[erlang-questions] Turning rebar into a package manager

Joe Armstrong <>
Tue Oct 23 09:46:18 CEST 2012


On Fri, Oct 19, 2012 at 2:33 PM, Fred Hebert <> wrote:
> For anyone interested, there's been an interesting blog post on the topic of
> package managers written at
> http://hyperthunk.wordpress.com/2012/05/28/does-erlangotp-need-a-new-package-management-solution/

That's very interesting. Thanks for the reference

I got to thinking a bit more. ...

The above link has an example command

> git fetch-pack --include-tag -v :hyperthunk/gitfoo.git refs/tags/lager-0.9.4

This appears to fetch a tagged tree without all all other versions -
just what I wanted

At some level of abstraction we need to tag versions of applications.
Using the latest
version is fine for development but not for shipping a product.

If we adopt a common tagging convention then we can do two things.

     1) express dependencies (ie foo-1.4.5 depends upon bar-3.2.6)
         and
     2) make a "release" ie say that a certain set of tagged
applications has been tested and is known
         to work together.

At the moment I guess very few Erlang git projects made by rebar have
vI.J.K style tags.


Two more problems remain:

     A) Weakening the dependencies

        I know what foo-3.4.2 depends upon bar-4.2.5 means - this is
very precise

        Should we allow foo-3.* depends upon bar-4.*

        There must be some language of dependencies, and conventions
(ie odd major version numbers are experimental,
         even stable)

         Does anybody have any pointers to a discussion of this.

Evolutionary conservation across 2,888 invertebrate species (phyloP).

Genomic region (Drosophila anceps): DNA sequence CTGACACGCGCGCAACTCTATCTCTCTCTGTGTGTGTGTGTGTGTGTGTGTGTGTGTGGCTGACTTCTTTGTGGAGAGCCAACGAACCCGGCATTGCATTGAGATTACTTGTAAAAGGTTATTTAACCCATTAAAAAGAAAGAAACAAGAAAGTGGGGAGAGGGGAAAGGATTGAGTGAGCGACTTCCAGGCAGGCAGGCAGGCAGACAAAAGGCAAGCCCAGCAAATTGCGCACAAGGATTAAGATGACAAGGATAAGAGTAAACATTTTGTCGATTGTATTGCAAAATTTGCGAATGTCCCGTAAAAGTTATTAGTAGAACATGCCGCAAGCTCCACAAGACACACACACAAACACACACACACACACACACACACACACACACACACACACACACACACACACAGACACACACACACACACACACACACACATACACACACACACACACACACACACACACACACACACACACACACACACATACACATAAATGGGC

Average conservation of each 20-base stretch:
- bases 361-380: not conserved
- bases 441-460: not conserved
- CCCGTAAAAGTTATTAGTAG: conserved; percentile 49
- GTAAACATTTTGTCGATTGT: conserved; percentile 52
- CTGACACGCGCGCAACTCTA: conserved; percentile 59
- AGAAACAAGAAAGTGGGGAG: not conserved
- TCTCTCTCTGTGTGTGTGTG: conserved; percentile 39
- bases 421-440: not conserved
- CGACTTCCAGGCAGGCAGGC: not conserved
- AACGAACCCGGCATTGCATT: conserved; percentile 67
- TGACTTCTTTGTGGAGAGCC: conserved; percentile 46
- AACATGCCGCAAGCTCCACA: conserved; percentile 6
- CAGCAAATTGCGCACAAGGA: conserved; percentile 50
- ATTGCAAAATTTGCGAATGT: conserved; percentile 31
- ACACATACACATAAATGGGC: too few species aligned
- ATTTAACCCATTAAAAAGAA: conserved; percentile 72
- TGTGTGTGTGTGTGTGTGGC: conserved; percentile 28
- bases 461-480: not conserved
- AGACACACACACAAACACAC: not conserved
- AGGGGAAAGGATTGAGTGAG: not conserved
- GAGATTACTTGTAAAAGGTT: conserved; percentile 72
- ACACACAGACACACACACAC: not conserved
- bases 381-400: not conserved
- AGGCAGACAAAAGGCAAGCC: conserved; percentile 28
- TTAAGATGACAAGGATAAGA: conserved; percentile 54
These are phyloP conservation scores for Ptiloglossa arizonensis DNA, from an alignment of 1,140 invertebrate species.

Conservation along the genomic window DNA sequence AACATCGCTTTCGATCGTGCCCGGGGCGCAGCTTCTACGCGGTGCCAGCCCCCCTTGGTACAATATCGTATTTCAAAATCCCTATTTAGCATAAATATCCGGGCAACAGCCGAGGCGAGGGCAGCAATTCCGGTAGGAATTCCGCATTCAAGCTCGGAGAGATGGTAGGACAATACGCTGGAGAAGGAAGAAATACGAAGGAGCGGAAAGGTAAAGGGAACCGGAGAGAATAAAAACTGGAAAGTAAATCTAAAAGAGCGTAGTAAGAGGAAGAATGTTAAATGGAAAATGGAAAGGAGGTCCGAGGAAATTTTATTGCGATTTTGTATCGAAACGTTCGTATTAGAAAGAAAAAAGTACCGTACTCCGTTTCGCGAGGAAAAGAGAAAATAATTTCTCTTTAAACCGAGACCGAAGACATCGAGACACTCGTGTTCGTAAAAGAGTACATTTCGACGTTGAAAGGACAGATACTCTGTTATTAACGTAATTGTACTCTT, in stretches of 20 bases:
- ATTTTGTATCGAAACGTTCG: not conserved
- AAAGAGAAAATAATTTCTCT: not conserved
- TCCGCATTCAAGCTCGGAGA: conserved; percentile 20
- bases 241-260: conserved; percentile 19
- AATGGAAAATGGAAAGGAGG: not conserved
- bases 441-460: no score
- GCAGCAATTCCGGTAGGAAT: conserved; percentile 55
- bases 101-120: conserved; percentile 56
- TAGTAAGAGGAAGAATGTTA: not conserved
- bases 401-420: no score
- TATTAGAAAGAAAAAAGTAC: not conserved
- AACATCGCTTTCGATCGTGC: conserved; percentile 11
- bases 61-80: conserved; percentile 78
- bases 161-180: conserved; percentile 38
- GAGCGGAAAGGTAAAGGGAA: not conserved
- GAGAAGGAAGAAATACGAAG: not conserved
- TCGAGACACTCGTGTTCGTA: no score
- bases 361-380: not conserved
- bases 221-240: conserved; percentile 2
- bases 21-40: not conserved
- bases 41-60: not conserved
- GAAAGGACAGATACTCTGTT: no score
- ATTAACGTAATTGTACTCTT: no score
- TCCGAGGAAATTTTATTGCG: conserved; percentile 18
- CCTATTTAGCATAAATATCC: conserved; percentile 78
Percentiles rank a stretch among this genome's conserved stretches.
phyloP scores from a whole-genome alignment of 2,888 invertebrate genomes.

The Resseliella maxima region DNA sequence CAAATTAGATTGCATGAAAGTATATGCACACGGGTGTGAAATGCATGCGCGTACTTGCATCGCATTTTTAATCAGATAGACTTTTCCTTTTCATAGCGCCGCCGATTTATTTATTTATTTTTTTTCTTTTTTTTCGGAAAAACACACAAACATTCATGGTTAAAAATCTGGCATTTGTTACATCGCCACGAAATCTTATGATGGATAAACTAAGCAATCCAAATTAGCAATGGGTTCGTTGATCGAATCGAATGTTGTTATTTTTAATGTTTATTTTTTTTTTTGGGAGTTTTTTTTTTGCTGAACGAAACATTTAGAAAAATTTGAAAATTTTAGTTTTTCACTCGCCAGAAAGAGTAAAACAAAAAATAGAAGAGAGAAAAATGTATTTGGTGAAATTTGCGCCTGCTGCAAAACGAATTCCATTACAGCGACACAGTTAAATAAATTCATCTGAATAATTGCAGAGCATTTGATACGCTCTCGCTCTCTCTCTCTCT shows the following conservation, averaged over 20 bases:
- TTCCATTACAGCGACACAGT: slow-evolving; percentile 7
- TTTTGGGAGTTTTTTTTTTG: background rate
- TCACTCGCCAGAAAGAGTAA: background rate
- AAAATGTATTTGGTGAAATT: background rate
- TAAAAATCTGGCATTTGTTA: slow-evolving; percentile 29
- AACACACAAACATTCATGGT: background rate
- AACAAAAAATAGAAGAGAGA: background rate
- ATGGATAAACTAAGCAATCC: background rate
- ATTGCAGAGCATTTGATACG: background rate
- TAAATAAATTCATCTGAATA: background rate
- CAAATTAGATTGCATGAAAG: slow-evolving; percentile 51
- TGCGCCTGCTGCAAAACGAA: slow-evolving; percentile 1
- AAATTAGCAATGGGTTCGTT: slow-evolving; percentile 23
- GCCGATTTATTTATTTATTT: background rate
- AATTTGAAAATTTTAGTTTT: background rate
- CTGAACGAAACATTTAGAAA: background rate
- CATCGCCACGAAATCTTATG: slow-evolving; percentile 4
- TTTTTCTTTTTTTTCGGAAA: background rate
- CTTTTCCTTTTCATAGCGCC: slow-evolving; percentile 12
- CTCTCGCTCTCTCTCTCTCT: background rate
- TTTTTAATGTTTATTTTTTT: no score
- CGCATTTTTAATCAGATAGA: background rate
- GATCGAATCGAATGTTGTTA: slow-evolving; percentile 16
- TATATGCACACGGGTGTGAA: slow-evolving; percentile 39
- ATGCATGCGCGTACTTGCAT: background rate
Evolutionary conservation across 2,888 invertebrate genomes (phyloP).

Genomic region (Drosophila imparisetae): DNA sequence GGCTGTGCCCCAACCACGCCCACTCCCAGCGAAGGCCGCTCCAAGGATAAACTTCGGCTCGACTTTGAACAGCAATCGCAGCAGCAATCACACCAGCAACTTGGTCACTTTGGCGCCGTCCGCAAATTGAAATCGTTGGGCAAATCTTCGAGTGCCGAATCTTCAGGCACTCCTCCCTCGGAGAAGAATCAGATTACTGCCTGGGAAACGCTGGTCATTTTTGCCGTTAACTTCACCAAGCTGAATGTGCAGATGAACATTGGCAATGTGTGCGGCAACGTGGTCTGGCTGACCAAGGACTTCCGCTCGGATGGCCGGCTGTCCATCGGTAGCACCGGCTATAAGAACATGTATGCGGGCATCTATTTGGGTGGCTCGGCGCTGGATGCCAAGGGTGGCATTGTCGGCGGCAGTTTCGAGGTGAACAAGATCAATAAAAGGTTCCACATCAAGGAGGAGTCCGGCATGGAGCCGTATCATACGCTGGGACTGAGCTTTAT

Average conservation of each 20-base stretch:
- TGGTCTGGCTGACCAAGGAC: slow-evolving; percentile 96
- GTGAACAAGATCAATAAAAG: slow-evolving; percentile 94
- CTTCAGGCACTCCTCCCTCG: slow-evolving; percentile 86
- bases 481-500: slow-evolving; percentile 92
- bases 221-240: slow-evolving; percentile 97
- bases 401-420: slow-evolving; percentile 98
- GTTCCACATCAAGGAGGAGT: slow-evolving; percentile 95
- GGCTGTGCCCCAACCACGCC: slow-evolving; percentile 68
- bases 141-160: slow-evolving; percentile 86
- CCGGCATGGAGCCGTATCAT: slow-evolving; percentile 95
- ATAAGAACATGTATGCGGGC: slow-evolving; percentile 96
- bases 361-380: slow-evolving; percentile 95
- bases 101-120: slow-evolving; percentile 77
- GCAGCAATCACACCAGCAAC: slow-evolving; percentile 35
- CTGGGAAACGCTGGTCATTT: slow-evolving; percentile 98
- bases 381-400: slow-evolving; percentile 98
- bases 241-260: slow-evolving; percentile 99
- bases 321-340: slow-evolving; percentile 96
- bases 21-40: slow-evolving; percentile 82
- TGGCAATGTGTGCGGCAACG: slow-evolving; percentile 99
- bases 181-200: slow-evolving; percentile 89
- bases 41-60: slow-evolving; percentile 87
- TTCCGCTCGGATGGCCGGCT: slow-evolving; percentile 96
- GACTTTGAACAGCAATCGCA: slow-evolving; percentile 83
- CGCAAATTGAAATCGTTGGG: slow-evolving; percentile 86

I'd like a few simple rules that cover the common use cases
rather than fancy rules that cover everything

     B) The *one* module name problem

          We can't load modules in foo-1.2.3 and foo-2.1.6 into the
same node so if A depends upon
          foo-1.2.3 and B depends upon foo-2.1.6 we can't run A and B
in the same node

         There are a number of solutions possible:

         i)  name_munging -> convert xx.erl to xx_foo_1.2.3.erl

            It *is* possible - but you have to take care of registered
process names etc. there are a lot of
            edge cases that make this tricky.

        ii) Don't solve the problem at all. Run A and B in different nodes

        My feeling is ii) is correct - we could then define a node as
a release (ie a set of tagged applications)
        that are know to work together.

        I think problems of /consistency of
modules/security/authentication should be solved at the node level
        and not the process/module level

How could one make a release?

     a) All contributors must tag versions of their applications and
follow common packaging conventions